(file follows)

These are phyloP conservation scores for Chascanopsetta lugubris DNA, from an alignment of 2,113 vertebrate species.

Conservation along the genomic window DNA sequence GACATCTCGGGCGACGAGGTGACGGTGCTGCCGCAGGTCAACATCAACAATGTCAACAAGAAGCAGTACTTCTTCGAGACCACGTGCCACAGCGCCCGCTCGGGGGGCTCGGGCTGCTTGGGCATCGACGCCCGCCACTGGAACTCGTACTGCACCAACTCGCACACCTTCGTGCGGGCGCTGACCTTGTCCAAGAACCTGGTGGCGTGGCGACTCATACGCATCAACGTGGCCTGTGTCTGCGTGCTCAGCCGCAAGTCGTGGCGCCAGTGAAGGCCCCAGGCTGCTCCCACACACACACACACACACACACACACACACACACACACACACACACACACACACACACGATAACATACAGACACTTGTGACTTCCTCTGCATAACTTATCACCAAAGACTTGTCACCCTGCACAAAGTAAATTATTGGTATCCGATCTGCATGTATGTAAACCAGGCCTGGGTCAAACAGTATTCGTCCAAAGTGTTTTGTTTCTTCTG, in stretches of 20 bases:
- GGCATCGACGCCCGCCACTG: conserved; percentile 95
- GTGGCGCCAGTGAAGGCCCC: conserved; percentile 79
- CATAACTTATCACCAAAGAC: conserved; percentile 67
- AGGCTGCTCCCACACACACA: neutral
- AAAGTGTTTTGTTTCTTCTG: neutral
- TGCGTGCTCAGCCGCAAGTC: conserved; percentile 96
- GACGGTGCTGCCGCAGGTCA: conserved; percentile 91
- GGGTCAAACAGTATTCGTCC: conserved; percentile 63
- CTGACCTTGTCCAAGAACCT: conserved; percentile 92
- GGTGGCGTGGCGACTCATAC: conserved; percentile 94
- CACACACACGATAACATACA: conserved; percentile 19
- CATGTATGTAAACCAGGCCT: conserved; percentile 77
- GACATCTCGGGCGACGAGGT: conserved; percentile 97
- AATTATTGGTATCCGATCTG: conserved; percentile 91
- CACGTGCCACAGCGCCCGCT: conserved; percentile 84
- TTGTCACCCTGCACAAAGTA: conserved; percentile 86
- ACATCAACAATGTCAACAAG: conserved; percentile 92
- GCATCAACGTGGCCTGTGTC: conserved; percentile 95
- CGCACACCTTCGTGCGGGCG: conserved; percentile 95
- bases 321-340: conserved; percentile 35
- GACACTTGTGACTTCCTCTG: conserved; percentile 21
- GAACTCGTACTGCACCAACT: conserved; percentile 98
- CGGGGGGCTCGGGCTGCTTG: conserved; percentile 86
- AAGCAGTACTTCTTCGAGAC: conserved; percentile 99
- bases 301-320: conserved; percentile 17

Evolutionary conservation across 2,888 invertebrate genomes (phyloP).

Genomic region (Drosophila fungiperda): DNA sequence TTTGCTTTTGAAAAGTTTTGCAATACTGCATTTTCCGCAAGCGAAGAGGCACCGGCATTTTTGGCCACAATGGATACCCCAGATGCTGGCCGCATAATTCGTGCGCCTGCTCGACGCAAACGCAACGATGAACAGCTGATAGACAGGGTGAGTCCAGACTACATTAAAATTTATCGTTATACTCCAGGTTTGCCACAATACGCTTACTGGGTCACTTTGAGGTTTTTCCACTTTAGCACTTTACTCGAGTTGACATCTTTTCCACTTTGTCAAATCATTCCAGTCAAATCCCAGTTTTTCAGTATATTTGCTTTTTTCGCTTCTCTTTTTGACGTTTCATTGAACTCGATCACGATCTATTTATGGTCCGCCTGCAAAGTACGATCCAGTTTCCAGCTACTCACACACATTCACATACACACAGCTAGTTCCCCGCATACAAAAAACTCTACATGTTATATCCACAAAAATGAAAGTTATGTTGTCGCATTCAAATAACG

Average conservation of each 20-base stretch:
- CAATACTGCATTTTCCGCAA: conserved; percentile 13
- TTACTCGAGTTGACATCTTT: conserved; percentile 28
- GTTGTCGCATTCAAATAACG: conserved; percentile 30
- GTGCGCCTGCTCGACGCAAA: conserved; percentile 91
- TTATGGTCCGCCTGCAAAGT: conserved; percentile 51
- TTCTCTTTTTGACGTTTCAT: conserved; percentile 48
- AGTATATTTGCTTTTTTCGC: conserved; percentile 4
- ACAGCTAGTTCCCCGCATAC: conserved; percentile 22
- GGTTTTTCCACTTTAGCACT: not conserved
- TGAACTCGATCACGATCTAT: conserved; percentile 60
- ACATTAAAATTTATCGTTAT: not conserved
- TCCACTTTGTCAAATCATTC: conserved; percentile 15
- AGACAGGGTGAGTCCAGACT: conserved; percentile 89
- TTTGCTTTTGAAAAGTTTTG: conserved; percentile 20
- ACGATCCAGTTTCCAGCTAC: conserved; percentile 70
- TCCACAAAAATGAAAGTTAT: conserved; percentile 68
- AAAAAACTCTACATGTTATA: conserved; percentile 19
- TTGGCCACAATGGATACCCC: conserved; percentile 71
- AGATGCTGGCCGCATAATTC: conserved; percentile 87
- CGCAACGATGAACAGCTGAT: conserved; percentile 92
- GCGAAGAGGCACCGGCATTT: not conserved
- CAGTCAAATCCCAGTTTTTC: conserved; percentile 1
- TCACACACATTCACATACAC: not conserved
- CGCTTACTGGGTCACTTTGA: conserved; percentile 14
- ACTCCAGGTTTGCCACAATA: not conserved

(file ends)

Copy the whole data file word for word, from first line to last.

These are phyloP conservation scores for Chascanopsetta lugubris DNA, from an alignment of 2,113 vertebrate species.

Conservation along the genomic window DNA sequence GACATCTCGGGCGACGAGGTGACGGTGCTGCCGCAGGTCAACATCAACAATGTCAACAAGAAGCAGTACTTCTTCGAGACCACGTGCCACAGCGCCCGCTCGGGGGGCTCGGGCTGCTTGGGCATCGACGCCCGCCACTGGAACTCGTACTGCACCAACTCGCACACCTTCGTGCGGGCGCTGACCTTGTCCAAGAACCTGGTGGCGTGGCGACTCATACGCATCAACGTGGCCTGTGTCTGCGTGCTCAGCCGCAAGTCGTGGCGCCAGTGAAGGCCCCAGGCTGCTCCCACACACACACACACACACACACACACACACACACACACACACACACACACACACACACGATAACATACAGACACTTGTGACTTCCTCTGCATAACTTATCACCAAAGACTTGTCACCCTGCACAAAGTAAATTATTGGTATCCGATCTGCATGTATGTAAACCAGGCCTGGGTCAAACAGTATTCGTCCAAAGTGTTTTGTTTCTTCTG, in stretches of 20 bases:
- GGCATCGACGCCCGCCACTG: conserved; percentile 95
- GTGGCGCCAGTGAAGGCCCC: conserved; percentile 79
- CATAACTTATCACCAAAGAC: conserved; percentile 67
- AGGCTGCTCCCACACACACA: neutral
- AAAGTGTTTTGTTTCTTCTG: neutral
- TGCGTGCTCAGCCGCAAGTC: conserved; percentile 96
- GACGGTGCTGCCGCAGGTCA: conserved; percentile 91
- GGGTCAAACAGTATTCGTCC: conserved; percentile 63
- CTGACCTTGTCCAAGAACCT: conserved; percentile 92
- GGTGGCGTGGCGACTCATAC: conserved; percentile 94
- CACACACACGATAACATACA: conserved; percentile 19
- CATGTATGTAAACCAGGCCT: conserved; percentile 77
- GACATCTCGGGCGACGAGGT: conserved; percentile 97
- AATTATTGGTATCCGATCTG: conserved; percentile 91
- CACGTGCCACAGCGCCCGCT: conserved; percentile 84
- TTGTCACCCTGCACAAAGTA: conserved; percentile 86
- ACATCAACAATGTCAACAAG: conserved; percentile 92
- GCATCAACGTGGCCTGTGTC: conserved; percentile 95
- CGCACACCTTCGTGCGGGCG: conserved; percentile 95
- bases 321-340: conserved; percentile 35
- GACACTTGTGACTTCCTCTG: conserved; percentile 21
- GAACTCGTACTGCACCAACT: conserved; percentile 98
- CGGGGGGCTCGGGCTGCTTG: conserved; percentile 86
- AAGCAGTACTTCTTCGAGAC: conserved; percentile 99
- bases 301-320: conserved; percentile 17

Evolutionary conservation across 2,888 invertebrate genomes (phyloP).

Genomic region (Drosophila fungiperda): DNA sequence TTTGCTTTTGAAAAGTTTTGCAATACTGCATTTTCCGCAAGCGAAGAGGCACCGGCATTTTTGGCCACAATGGATACCCCAGATGCTGGCCGCATAATTCGTGCGCCTGCTCGACGCAAACGCAACGATGAACAGCTGATAGACAGGGTGAGTCCAGACTACATTAAAATTTATCGTTATACTCCAGGTTTGCCACAATACGCTTACTGGGTCACTTTGAGGTTTTTCCACTTTAGCACTTTACTCGAGTTGACATCTTTTCCACTTTGTCAAATCATTCCAGTCAAATCCCAGTTTTTCAGTATATTTGCTTTTTTCGCTTCTCTTTTTGACGTTTCATTGAACTCGATCACGATCTATTTATGGTCCGCCTGCAAAGTACGATCCAGTTTCCAGCTACTCACACACATTCACATACACACAGCTAGTTCCCCGCATACAAAAAACTCTACATGTTATATCCACAAAAATGAAAGTTATGTTGTCGCATTCAAATAACG

Average conservation of each 20-base stretch:
- CAATACTGCATTTTCCGCAA: conserved; percentile 13
- TTACTCGAGTTGACATCTTT: conserved; percentile 28
- GTTGTCGCATTCAAATAACG: conserved; percentile 30
- GTGCGCCTGCTCGACGCAAA: conserved; percentile 91
- TTATGGTCCGCCTGCAAAGT: conserved; percentile 51
- TTCTCTTTTTGACGTTTCAT: conserved; percentile 48
- AGTATATTTGCTTTTTTCGC: conserved; percentile 4
- ACAGCTAGTTCCCCGCATAC: conserved; percentile 22
- GGTTTTTCCACTTTAGCACT: not conserved
- TGAACTCGATCACGATCTAT: conserved; percentile 60
- ACATTAAAATTTATCGTTAT: not conserved
- TCCACTTTGTCAAATCATTC: conserved; percentile 15
- AGACAGGGTGAGTCCAGACT: conserved; percentile 89
- TTTGCTTTTGAAAAGTTTTG: conserved; percentile 20
- ACGATCCAGTTTCCAGCTAC: conserved; percentile 70
- TCCACAAAAATGAAAGTTAT: conserved; percentile 68
- AAAAAACTCTACATGTTATA: conserved; percentile 19
- TTGGCCACAATGGATACCCC: conserved; percentile 71
- AGATGCTGGCCGCATAATTC: conserved; percentile 87
- CGCAACGATGAACAGCTGAT: conserved; percentile 92
- GCGAAGAGGCACCGGCATTT: not conserved
- CAGTCAAATCCCAGTTTTTC: conserved; percentile 1
- TCACACACATTCACATACAC: not conserved
- CGCTTACTGGGTCACTTTGA: conserved; percentile 14
- ACTCCAGGTTTGCCACAATA: not conserved